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The Critic

The Critic

July - August 2021

The Critic is Britain's new highbrow monthly current affairs magazine for politics, art and literature. Dedicated to rigorous content, first rate writing and unafraid to ask the questions others won't.

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United Kingdom
Locomotive 6960 LTD
US$ 5,51
US$ 41,43
10 Edições

nesta edição

5 minutos
man about town

Alice in blunderland IN MUCH THE SAME WAY THAT DUBYA had that thing on his desk asking “What Would Jesus Do?” — a little surprisingly, the answer always turned out to be “Vaporise random bits of the world, duh!” — most laughingly-named “world leaders” these days evidently have something similar featuring, instead of the Son of The Man, characters from Lewis Carroll’s Alice, most typically the maniac Queen of Hearts or the Duchess’s anger-issues Cook. In fact there’s plenty of larfs to be had guessing who has which: Boz would be the shambolic and random White Queen, le petit craporal the officious small contrarian Mad Hatter, Uncle Vovik Humpty Dumpty. And Joe would have to be the Dormouse: send that man a teapot! Good timing then, for the V&A to launch its new…

10 minutos
publish — or be damned

David Shelley, the CEO of the UK’s second largest publisher, Hachette, has warned of a “watershed moment” when it comes to freedom of expression. There have, of course, been other watershed moments in publishing such as the invention of the printing press in the fifteenth century and the e-book revolution of the late 1990s. But while Gutenberg’s genius opened up a rarefied market to anyone who could read and the digital revolution allowed entire libraries to be stored in your pocket, this latest moment threatens to undermine the very foundations of a free and open press. Although many of us feared for the future of physical books, e-readers such as the Kindle could never quite compete with the feel and smell of a well-thumbed paperback. Unlike CDs and DVDs, books have…

2 minutos
h is for hay-sexuals

Pride month — formerly known as “June” — was another roaring success. The LGBTQIA+ rainbow flag was absolutely everywhere, as it should be. It’s just a shame that the other eleven months of the year are so homophobic. It was gratifying to see major corporations such as Microsoft and Proctor & Gamble proudly displaying the rainbow colours in opposition to the bigoted heteronormativity of the West. And equally gratifying to see that they didn’t need to bother with the flag in their outlets in the Arab States, which just goes to show that Islamic culture is far more progressive than ours. The flag itself is getting more and more colourful with every passing year. In addition to the original six colours, we now have pink, light blue and white stripes to signify…

13 minutos
the incestuous sins of the soixante-huitards

CAMILLE KOUCHNER WAS IN HER EARLY teens when her twin brother told her that their stepfather, the French political analyst, Olivier Duhamel, had come into his bedroom and seduced him. “Do you think it’s wrong?” the boy asked. More than 30 years on, Kouchner is hazy about the exact timing of the exchange, but she remembers her reply clearly: “Because it’s him, it has to be OK. He’s teaching us, that’s all. We’re not buttoned up.” Bottling things up, however, is just what Kouchner and others did. La Familia Grande, her memoir of abuse and secrecy at the heart of France’s intelligentsia, is about the resulting damage. The alleged attacks lasted two or three years. The twins were sworn to silence, but Kouchner found it increasingly difficult to live with a…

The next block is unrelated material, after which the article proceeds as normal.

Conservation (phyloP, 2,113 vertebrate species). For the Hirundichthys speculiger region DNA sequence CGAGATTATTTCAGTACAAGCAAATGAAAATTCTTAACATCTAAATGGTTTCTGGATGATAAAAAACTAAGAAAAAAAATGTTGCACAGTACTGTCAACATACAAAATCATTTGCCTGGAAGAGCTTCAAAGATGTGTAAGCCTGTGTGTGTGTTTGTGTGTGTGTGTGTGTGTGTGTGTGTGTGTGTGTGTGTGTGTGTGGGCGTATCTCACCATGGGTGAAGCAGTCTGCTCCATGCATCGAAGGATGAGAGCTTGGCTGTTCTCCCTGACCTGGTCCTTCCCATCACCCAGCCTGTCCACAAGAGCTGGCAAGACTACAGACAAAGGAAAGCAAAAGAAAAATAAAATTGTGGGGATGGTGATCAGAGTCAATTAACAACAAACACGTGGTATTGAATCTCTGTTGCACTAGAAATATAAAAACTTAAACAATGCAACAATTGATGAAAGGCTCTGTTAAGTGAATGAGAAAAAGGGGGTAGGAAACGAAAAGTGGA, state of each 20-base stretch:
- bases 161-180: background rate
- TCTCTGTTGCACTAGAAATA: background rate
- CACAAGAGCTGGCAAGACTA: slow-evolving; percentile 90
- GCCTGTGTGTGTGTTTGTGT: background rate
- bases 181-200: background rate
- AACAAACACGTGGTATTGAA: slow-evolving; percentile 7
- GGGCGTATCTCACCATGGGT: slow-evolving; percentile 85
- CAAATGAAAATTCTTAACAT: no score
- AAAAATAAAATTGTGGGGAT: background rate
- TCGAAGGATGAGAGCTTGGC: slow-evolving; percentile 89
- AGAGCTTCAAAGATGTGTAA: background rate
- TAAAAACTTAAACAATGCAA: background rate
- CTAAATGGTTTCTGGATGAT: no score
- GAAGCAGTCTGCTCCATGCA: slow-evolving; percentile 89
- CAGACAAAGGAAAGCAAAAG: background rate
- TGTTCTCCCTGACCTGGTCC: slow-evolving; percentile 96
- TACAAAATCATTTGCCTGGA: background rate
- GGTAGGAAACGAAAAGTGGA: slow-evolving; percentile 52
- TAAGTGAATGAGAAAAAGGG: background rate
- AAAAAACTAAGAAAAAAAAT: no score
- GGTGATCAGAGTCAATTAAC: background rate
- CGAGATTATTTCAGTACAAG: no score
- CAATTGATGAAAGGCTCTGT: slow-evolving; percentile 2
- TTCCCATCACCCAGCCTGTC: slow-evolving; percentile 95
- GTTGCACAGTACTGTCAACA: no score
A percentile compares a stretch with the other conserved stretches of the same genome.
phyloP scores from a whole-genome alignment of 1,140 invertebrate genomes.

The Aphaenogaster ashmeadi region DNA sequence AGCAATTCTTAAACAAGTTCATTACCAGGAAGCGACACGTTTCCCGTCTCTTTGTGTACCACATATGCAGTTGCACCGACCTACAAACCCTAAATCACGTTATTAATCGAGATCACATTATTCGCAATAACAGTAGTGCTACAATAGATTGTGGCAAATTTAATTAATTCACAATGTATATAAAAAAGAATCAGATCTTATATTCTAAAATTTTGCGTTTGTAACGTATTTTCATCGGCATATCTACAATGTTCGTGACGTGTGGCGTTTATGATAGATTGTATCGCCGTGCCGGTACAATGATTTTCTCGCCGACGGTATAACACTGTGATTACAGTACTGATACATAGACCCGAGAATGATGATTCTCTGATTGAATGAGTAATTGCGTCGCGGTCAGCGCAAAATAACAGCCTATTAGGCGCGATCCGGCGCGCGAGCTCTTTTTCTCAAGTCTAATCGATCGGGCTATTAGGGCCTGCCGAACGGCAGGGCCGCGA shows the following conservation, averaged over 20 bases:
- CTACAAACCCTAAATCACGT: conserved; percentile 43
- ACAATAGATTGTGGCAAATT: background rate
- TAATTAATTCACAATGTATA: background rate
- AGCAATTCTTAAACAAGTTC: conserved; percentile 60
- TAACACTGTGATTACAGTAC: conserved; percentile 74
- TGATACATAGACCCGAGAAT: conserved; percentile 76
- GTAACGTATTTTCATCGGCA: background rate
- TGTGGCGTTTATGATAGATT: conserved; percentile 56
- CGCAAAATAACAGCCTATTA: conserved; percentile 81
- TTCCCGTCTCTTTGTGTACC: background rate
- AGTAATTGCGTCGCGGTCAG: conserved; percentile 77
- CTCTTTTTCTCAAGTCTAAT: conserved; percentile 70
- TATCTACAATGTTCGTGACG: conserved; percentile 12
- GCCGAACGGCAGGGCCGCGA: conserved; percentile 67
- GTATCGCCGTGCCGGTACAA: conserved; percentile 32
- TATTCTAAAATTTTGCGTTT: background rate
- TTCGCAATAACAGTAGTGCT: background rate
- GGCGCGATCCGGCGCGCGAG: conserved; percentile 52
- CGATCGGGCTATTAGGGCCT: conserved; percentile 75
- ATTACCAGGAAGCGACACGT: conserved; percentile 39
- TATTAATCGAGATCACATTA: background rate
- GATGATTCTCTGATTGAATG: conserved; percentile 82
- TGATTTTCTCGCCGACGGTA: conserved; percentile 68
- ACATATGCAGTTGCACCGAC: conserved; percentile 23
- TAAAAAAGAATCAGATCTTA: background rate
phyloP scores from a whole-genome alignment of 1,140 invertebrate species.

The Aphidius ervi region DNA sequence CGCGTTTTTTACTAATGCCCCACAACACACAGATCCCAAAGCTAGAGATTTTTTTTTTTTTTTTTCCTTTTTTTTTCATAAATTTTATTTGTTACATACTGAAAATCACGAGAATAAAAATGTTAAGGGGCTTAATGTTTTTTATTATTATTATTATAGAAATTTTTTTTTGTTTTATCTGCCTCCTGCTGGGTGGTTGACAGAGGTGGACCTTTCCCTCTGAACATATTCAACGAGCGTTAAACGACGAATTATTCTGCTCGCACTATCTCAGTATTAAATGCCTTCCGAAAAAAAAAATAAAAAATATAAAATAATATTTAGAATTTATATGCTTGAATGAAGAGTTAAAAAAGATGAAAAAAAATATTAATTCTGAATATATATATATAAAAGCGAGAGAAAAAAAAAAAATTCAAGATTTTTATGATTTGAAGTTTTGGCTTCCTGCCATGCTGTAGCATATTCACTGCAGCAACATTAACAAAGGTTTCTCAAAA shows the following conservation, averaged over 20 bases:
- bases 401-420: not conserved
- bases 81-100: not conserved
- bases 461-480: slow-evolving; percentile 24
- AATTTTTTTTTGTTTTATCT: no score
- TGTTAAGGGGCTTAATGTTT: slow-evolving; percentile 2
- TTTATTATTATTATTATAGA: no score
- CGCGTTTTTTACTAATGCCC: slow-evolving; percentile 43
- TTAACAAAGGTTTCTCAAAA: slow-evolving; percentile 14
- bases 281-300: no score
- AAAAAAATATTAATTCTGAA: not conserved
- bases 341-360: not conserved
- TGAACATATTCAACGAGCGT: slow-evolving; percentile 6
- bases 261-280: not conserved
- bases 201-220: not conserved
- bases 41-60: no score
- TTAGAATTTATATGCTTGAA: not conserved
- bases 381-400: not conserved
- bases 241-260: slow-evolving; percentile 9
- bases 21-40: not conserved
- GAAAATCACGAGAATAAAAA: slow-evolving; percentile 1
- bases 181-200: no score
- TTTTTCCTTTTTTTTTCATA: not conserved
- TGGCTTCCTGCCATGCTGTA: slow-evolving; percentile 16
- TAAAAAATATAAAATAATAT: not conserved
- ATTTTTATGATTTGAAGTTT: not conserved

4 minutos
institutional amnesia

A MONG HIS MANY quotable remarks, Milton Friedman’s observation that “inflation is always and everywhere a monetary phenomenon” stands out. Friedman’s claim was not just that excessive growth of the quantity of money was one of several causes of inflation. He had a more definite and far-reaching conclusion in mind. In his view, excessive growth of the quantity of money — with the rate of increase far ahead of that of real output — was a necessary and sufficient condition for inflation. Further, once inflation had taken off and become entrenched in business expectations, a reduction in the rate of money increase — to a figure similar to the trend rate of economic growth — was a necessary and sufficient condition for ending it. More pointedly, nothing else would work. Politicians and…

4 minutos
earning your pinstripes

HOW WILL WE DRESS when we finally, properly, truly, actually return to the office? Lockdown will ease as summer swells its heat and so it is possible that the modern predilection for aggressive casualness retains a Work From Home vibe. While I maintained a counter-cultural conservative standard throughout all my online screen calls, I did not go the whole Jacob Rees-Mogg affect of dressing for dinner in the jungle, I merely always wore a tie. Opposite me screened many an executive talking from a spare bedroom wearing a t-shirt. So commonplace was this that I did manage to begin taking them seriously — although, of course, the shorter the call the less likely this was. Nowadays every accountant and lawyer wants, at best, to dress as if they were a creative (though…